January/February 2001 | Contents
The Story of a Truly Contaminated Election
BY LAWRENCE K. GROSSMAN
On November 30, when Vice President Gore's vote challenge was making Florida the epicenter of the universe, I happened to be in St. Petersburg, Florida, moderating a conference on "Bioterrorism and the Media." Terrible as the subject of the bioterrorism conference is, it promised at least to offer a welcome respite from the endless but irresistible election mess. As it turned out, I was wrong. The centerpiece of the conference was, of all things, the case study of a truly contaminated election.
The only proven incident of bioterrorism the United States has ever experienced, we learned, was a bizarre plot by the Rajneeshees, a religious cult, to steal a county election in Oregon in 1984. The Rajneeshees, followers of Bhagwan Shree Rajneesh, a self-proclaimed guru exiled from India, had moved into a ranch in rural Wasco County, taken political control of the small nearby town of Antelope, and changed its name to Rajneesh. Next, the cult sought to run the whole county by winning the local election in 1984.
The amazing story of the Wasco County election scandal was revealed to the conference's riveted participants by Leslie L. Zaitz, an investigative reporter for The Oregonian, and Dr. John Livengood, an epidemiologist at the Centers for Disease Control. To win the county election, the Rajneeshees planned to sicken a good portion of the population in the town of The Dalles, where most Wasco County voters live. Their weapon of choice to keep local residents from voting was salmonella bacteria. Cult members decided to test the use of salmonella and, if successful, to contaminate the entire water system of The Dalles on Election Day. First, the Rajneeshees poisoned two visiting Wasco County commissioners on a hot day by plying them with refreshing drinks of cold water laced with salmonella. Then, on a shopping trip to The Dalles, cult members sprinkled salmonella on produce in grocery stores "just for fun." According to reporter Zaitz, that experiment didn't get the results they wanted so the Rajneeshees proceeded to clandestinely sprinkle salmonella at the town's restaurant salad bars. Ten restaurants were hit and more than 700 people got sick.
"They apparently didn't expect it to be such a huge success," Zaitz said. "The attention attracted by the salad bar escapade brought hordes of health officials and investigators into The Dalles. It dashed the cult's plan to do worse on Election Day." Health officials soon pinned down salmonella as the cause of the sudden outbreak, but put the blame on food handlers. In 1984, who could have imagined bioterrorism?
The Rajneeshees also bused in homeless people by the hundreds from all across the country to register in Wasco County so they could vote in the '84 election. That plan failed when, alerted by the mass registration of the homeless, the state threatened to conduct administrative hearings on every new local voter. The cult's conspiracy to contaminate the election failed and a year later, the entire Rajneeshee commune collapsed under the weight of an internal conflict. Cult informers confessed to numerous crimes, including plots to kill the U.S. attorney, the state attorney general, and the guru's doctor, as well as the plot to contaminate the election. Vials of salmonella were found on the Rajneeshees' ranch.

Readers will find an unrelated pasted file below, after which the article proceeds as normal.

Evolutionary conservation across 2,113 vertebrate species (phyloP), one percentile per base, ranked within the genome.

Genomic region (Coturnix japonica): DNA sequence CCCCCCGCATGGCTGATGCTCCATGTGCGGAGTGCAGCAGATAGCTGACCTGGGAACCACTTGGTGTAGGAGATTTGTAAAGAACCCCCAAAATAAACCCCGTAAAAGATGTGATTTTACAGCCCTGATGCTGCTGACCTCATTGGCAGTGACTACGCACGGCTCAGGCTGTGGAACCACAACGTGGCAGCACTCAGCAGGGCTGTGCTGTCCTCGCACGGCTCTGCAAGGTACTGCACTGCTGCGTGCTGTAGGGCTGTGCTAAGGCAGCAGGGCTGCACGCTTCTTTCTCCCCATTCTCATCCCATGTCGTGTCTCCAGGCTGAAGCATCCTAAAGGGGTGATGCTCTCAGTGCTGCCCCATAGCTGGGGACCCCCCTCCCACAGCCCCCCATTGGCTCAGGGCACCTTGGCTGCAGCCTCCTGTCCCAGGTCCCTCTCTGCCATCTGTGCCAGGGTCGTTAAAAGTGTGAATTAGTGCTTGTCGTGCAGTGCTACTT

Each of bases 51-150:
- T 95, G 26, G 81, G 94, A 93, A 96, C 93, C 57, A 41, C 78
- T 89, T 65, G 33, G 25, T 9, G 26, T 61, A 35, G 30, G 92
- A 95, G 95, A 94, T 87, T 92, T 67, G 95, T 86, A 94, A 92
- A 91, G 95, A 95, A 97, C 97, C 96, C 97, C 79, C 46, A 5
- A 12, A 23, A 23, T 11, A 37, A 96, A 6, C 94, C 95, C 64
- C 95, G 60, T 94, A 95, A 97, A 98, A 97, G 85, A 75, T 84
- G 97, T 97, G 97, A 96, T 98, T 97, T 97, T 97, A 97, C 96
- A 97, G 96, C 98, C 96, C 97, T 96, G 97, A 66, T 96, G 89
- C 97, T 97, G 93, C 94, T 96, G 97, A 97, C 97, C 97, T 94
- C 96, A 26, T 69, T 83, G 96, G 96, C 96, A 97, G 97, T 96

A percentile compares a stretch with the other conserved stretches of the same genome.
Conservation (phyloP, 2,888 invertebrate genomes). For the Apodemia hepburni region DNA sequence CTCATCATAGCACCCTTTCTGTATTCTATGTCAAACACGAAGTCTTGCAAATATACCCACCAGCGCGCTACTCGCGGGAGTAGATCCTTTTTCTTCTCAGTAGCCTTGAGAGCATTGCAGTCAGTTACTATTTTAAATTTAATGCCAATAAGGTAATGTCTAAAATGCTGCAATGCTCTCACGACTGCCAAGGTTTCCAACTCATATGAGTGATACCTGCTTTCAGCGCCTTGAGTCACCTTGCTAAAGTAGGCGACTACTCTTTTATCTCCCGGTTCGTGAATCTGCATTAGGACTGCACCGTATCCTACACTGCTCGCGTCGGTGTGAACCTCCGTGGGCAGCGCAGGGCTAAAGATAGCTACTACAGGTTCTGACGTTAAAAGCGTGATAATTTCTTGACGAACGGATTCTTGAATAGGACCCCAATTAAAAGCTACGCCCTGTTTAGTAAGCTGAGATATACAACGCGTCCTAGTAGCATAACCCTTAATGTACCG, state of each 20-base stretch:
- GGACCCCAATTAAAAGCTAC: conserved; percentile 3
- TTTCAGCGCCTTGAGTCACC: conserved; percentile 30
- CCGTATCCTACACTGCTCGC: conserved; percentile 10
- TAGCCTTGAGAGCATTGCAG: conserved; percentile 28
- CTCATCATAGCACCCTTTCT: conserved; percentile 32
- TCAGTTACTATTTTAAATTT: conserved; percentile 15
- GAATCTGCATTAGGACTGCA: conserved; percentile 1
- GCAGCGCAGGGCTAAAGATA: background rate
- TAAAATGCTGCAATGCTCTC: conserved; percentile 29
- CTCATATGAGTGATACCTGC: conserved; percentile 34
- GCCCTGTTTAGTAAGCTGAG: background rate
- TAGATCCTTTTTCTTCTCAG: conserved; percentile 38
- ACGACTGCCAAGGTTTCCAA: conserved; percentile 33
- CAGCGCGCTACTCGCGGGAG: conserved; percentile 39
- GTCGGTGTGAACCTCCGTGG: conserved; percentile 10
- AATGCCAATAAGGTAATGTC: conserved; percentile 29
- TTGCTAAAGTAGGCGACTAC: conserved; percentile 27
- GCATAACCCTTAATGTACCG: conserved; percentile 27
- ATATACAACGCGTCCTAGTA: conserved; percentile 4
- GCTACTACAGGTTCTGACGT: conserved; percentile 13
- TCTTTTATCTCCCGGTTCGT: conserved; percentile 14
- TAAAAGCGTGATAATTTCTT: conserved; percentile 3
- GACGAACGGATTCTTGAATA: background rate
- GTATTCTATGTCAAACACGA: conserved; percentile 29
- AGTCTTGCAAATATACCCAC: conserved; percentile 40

Zaitz and his investigative reporting team produced a twenty-part series on the Rajneeshees for The Oregonian starting in June 1985. After the commune collapsed they went back and produced a follow-up series. Among other things, they learned that the Rajneeshees had secretly put together a top-ten hit list on which Zaitz's name appeared as number three.
"If anything, the local news media were restrained and conservative in their coverage of the salmonella episode," Zaitz told the conference. "There was nothing alarmist, nothing to trigger a public panic. More aggressive coverage perhaps would have heated up already tense community relations with the commune. Yet the benign treatment also gave the Rajneeshees comfort that they could get away with it . . . . Fortunately, the commune collapsed before that could happen. But consider this: If they knew reporters were watching closely, would they have even tried?"
Something like that might be said of the presidential balloting mess. If, in the days before the voting, reporters had focused on the botched job the nation's election districts were doing with voting procedures for the central political event of our democracy, the election of a president, would the balloting and ballot-counting have been quite so off-base?
For epidemiologist Livengood, however, who had been dispatched to Wasco County to solve the cause of the mysterious outbreak, the story had a different, simpler moral: "Don't eat at salad bars."
Lawrence K. Grossman, a former president of NBC News and PBS, is a regular columnist for CJR.